Scripture: Let no one seek his own, but each one the other’s well-being.  1 Corinthians 10:24 (NKJV)

Observation: This is Paul’s rule for social relations or how we should live with and toward others because it is what is expedient and what builds us and others up.  This principle is presented in several places in the Bible, only worded slightly differently:
– Therefore, whatever you want men to do to you, do also to them, for this is the Law and the Prophets. Matthew 7:12 (NKJV)
– Let each of us please his neighbor for his good, leading to edification.  Romans 15:2 (NKJV)
– Bear one another’s burdens, and so fulfill the law of Christ. Galatians 6:2 (NKJV)
– Let each of you look out not only for his own interests, but also for the interests of others.  Philippians 2:4 (NKJV)

Application: How different would our relationships be if we followed this principle.  The great majority of the problems we have with others stem from the innate desire for supremacy, for power, for control.  When couples come to me for counseling because they are dealing with financial difficulties, as we talk we discover that one or both want to be the ones that control the family finances.  When it comes to the discipline of the children, one or the other parent feels like they need to have control of the children and power over what the spouse says.  Even in the bedroom couples struggle for control – who initiates, how often it is done, how it should be done.  Many women instinctively know how important sexual relationships are to a man and use intimacy as a way to control, and at times punish, their husband.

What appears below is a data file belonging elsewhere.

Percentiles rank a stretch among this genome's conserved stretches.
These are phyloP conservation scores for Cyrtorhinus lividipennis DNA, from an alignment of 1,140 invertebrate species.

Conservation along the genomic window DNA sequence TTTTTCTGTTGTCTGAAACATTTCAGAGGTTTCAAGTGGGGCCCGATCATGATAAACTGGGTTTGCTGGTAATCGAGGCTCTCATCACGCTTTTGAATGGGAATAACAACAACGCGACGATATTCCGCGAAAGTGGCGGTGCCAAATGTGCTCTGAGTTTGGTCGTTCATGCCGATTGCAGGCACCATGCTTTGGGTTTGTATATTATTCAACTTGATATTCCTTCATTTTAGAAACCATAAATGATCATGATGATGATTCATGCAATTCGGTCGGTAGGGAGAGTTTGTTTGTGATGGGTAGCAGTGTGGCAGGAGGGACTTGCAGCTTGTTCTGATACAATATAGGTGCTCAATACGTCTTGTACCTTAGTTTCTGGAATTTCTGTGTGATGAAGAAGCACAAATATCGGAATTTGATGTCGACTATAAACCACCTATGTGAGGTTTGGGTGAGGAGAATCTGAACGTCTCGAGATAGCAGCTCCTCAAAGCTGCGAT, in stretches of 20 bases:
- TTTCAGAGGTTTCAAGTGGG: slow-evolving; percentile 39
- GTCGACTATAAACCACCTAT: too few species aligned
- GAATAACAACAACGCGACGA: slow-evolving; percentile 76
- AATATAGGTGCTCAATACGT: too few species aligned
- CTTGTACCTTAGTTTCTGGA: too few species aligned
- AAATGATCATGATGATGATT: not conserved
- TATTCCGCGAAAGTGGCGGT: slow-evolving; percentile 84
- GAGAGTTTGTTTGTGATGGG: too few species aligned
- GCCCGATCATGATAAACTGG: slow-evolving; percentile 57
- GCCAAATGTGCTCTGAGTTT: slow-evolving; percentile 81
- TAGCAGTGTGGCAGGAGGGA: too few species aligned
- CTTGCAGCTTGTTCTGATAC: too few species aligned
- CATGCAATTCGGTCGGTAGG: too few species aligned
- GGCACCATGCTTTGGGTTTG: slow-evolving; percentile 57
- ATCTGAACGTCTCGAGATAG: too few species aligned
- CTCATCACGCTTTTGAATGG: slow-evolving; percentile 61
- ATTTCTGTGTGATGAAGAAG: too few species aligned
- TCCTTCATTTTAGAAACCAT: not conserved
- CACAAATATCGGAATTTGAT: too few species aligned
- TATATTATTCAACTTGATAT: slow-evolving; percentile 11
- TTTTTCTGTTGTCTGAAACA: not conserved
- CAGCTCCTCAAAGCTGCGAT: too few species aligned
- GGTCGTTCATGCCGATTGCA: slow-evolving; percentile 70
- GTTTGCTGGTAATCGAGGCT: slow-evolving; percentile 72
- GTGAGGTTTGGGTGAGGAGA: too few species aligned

If we followed the Bible’s principles and instead of seeking what we want we worked toward building the other person up, how would that change our relationship?  Not only would we be helping them; in reality, our attitude toward them and toward our relationship would also become more positive which would mean we would benefit ourselves.

A Prayer You May Say: Father God, Your order of things is always best for us.  Help us to seek what is best for others so that we in turn would be benefitted by our attitudes, actions, and feelings.

Used by permission of Adventist Family Ministries, North American Division of Seventh-day Adventists.



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